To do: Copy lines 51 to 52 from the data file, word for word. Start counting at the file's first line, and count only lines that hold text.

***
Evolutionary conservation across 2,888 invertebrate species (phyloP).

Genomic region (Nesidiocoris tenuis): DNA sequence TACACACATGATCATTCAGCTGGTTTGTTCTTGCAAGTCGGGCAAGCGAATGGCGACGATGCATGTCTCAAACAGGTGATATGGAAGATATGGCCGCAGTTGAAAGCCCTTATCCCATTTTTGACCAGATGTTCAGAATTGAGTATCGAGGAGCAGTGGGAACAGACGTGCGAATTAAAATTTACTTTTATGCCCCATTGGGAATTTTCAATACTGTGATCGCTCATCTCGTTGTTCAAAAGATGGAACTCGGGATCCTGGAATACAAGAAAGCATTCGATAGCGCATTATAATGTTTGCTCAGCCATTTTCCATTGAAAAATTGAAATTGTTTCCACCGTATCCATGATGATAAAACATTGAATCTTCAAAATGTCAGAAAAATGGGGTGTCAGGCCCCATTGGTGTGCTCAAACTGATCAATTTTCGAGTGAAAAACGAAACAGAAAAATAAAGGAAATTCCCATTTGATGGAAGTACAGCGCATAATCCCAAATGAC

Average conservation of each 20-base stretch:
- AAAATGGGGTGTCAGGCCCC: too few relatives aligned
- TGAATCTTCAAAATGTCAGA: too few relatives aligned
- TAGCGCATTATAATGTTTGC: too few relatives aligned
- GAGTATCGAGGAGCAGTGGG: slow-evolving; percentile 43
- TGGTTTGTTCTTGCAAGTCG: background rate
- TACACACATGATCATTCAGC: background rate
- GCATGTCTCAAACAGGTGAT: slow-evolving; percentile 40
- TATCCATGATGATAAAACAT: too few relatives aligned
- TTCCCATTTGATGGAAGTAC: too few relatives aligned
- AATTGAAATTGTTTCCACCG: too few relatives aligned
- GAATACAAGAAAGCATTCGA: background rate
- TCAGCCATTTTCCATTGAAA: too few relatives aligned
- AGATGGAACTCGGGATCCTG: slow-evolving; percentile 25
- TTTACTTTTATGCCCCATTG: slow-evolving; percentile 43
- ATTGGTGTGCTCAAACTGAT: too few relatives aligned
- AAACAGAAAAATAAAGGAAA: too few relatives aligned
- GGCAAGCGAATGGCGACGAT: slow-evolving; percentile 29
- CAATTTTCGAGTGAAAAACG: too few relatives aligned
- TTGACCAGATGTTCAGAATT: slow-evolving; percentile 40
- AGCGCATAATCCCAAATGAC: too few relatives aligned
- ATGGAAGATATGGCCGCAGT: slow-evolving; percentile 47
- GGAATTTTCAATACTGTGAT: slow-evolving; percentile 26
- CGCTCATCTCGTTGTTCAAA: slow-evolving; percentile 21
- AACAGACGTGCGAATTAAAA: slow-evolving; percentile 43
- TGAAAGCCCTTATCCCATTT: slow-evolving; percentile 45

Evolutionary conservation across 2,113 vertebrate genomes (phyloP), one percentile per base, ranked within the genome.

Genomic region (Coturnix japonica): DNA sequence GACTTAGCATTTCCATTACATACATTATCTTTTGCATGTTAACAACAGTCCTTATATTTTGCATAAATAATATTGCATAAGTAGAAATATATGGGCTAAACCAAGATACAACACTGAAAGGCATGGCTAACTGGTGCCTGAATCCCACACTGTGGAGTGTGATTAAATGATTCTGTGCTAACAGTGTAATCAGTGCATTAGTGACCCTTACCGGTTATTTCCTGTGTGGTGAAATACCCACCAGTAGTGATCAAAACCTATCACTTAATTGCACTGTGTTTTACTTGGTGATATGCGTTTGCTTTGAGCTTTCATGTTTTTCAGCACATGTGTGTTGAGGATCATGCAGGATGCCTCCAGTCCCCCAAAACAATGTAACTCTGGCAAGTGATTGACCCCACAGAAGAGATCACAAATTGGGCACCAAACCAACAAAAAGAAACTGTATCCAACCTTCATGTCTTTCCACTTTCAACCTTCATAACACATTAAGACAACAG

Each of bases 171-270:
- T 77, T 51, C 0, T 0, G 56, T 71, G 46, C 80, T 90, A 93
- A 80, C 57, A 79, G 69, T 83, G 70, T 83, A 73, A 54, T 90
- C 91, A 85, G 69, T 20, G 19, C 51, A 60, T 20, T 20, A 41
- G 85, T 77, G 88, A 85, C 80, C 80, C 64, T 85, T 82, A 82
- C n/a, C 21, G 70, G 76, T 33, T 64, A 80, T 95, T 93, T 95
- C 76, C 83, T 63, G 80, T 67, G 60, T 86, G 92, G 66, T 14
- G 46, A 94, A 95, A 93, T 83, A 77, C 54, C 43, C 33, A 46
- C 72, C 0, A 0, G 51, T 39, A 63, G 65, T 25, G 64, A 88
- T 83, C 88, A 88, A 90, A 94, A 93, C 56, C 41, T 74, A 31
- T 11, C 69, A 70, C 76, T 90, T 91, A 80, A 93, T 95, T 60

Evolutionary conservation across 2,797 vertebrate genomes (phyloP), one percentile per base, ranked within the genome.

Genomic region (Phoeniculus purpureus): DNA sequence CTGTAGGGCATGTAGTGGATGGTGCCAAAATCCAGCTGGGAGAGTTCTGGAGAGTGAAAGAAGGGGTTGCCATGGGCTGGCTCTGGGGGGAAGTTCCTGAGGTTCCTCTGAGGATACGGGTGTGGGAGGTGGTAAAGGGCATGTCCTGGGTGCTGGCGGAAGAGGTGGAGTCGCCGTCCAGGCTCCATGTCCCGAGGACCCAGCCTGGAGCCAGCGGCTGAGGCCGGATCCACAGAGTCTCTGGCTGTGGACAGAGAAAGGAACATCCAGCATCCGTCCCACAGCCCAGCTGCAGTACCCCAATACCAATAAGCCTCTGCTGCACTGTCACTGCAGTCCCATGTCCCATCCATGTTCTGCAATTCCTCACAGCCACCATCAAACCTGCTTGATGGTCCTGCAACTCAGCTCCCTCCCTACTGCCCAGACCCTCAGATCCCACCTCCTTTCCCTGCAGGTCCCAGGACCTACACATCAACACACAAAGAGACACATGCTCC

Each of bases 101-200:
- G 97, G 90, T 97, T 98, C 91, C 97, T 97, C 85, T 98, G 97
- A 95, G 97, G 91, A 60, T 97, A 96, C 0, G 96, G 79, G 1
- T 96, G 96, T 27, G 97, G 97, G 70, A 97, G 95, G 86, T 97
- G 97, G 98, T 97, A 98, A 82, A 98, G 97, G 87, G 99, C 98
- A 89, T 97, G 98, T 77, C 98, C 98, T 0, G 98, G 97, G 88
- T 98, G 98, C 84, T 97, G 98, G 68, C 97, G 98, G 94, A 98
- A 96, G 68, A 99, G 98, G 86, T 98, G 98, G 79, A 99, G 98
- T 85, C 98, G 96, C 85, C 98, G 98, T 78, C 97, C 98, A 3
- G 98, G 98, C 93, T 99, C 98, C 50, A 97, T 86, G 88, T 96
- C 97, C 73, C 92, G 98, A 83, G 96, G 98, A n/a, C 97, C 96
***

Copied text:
- A 96, G 68, A 99, G 98, G 86, T 98, G 98, G 79, A 99, G 98
- T 85, C 98, G 96, C 85, C 98, G 98, T 78, C 97, C 98, A 3